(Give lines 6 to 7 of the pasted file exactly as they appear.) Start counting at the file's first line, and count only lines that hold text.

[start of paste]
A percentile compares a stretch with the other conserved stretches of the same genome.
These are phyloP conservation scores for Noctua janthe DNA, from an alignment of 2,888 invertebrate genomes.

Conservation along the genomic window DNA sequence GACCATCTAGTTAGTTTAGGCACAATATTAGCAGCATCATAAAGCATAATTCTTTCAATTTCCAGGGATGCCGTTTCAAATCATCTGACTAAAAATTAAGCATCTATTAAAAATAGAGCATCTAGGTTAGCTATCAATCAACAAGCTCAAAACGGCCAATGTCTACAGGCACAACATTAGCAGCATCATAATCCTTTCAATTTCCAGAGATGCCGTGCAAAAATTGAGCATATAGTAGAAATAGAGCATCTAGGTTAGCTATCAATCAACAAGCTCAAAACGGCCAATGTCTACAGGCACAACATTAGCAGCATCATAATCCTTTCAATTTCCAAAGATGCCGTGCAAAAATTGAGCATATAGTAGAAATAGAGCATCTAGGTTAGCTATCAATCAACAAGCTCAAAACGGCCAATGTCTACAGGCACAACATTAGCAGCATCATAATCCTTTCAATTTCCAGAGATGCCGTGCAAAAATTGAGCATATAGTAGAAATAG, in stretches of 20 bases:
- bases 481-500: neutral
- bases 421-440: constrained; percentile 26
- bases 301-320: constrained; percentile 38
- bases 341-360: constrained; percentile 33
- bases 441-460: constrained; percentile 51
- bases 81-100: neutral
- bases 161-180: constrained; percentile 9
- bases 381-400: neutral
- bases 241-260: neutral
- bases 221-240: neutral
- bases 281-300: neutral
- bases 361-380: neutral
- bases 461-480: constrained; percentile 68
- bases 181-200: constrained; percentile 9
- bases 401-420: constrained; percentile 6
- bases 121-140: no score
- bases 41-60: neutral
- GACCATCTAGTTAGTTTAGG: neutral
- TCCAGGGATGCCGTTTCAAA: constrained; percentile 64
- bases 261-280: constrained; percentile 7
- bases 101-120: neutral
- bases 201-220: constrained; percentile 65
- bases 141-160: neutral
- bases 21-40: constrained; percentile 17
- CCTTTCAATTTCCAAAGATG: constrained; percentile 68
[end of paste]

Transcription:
- bases 301-320: constrained; percentile 38
- bases 341-360: constrained; percentile 33